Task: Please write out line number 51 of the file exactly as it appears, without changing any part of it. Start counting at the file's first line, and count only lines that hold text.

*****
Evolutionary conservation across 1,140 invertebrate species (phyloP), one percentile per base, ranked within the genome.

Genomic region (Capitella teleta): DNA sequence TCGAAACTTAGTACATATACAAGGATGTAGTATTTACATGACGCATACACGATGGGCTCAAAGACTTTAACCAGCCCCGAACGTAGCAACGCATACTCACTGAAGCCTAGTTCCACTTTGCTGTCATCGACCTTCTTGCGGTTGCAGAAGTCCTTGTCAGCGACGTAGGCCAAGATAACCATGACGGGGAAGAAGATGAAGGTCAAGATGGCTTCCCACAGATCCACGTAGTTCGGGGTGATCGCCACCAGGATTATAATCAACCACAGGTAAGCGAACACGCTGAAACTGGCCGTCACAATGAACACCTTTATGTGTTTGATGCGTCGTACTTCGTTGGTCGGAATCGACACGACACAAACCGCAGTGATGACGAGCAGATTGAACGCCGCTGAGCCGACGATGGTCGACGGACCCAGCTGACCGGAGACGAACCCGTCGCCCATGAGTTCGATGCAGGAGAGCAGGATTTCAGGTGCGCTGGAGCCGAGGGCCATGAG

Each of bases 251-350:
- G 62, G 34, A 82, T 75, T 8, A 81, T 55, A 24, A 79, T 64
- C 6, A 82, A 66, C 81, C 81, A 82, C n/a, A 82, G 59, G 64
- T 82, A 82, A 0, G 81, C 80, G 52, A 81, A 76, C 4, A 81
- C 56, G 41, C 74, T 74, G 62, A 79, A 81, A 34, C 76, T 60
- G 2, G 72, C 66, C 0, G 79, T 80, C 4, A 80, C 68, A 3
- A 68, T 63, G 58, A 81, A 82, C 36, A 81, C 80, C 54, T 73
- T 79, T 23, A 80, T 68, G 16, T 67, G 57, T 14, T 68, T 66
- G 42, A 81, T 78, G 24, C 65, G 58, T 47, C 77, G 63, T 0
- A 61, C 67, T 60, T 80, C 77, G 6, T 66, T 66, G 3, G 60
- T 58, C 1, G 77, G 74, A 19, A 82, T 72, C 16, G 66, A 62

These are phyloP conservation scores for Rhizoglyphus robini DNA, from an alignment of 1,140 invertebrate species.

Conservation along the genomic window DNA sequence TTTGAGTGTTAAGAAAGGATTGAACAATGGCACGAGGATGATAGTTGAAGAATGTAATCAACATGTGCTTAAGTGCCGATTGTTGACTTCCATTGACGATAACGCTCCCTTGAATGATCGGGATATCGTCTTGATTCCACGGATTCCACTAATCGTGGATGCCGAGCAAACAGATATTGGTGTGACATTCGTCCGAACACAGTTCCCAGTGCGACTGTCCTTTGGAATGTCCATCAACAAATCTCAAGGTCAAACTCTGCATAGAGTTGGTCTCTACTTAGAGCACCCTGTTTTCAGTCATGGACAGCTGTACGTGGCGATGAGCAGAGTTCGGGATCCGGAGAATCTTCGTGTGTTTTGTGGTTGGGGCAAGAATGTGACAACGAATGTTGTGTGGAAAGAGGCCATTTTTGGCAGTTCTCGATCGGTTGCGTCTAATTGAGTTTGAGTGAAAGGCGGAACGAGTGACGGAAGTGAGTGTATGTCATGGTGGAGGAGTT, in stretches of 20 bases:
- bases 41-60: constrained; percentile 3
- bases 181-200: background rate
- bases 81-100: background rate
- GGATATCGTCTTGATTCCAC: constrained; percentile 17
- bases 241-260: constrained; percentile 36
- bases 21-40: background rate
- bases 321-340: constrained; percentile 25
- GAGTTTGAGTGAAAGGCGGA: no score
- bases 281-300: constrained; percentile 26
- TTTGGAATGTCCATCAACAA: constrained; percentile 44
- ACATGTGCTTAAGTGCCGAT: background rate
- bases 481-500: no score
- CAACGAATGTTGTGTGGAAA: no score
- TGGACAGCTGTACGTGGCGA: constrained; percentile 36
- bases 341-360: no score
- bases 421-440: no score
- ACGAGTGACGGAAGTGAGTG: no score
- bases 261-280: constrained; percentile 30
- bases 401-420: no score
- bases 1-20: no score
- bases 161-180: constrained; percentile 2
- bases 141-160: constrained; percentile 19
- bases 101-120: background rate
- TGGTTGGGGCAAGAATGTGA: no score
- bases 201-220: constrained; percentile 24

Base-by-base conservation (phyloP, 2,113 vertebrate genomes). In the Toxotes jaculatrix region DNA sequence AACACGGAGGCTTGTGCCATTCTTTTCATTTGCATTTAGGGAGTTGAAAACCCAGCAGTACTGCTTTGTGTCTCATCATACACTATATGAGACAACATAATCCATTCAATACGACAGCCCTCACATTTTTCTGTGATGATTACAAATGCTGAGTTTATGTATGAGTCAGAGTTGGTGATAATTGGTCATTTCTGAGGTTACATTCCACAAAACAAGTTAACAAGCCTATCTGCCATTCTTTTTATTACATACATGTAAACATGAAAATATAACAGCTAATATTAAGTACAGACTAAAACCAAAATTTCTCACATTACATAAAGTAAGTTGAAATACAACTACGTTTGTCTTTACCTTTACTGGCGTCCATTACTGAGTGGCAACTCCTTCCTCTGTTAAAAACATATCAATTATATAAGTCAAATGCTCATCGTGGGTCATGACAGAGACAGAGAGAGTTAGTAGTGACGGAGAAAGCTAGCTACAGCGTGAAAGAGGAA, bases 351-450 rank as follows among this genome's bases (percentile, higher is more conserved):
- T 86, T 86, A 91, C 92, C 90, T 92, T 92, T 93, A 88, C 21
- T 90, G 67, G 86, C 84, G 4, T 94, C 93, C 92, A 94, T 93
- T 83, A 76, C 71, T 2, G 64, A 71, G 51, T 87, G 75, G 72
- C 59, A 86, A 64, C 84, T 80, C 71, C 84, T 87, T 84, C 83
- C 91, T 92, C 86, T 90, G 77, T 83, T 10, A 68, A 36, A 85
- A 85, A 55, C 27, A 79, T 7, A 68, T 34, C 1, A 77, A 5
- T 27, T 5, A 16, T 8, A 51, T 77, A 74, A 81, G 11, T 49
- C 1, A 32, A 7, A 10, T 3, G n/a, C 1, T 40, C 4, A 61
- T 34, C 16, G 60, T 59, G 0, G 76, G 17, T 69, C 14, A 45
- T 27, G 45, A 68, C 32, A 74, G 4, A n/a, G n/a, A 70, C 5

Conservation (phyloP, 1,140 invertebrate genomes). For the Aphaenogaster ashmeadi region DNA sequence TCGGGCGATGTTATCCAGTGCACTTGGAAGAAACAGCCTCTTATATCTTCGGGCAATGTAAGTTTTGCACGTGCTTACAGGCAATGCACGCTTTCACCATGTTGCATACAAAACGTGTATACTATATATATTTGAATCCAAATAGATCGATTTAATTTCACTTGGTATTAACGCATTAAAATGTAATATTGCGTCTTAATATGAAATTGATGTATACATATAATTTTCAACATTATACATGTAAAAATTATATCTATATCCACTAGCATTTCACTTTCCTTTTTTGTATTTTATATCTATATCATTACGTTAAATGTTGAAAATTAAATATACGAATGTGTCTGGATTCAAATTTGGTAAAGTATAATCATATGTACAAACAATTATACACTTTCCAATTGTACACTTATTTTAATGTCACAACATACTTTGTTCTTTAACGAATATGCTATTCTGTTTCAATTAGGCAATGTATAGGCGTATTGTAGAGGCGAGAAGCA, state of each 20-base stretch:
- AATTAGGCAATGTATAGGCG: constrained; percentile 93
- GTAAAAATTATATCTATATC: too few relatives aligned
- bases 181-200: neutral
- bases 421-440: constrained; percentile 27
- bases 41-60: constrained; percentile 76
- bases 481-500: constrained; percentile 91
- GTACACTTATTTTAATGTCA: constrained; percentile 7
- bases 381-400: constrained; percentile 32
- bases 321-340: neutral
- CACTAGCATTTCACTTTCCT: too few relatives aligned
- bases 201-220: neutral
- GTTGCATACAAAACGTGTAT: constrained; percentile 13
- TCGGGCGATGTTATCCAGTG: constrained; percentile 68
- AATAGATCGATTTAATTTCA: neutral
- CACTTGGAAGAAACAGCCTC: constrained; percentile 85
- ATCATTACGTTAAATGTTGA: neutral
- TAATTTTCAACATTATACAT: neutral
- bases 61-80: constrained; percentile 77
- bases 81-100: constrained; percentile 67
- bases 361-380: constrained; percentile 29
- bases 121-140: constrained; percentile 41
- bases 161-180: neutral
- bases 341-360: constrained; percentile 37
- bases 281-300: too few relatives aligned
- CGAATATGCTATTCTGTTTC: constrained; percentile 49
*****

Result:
- T 27, G 45, A 68, C 32, A 74, G 4, A n/a, G n/a, A 70, C 5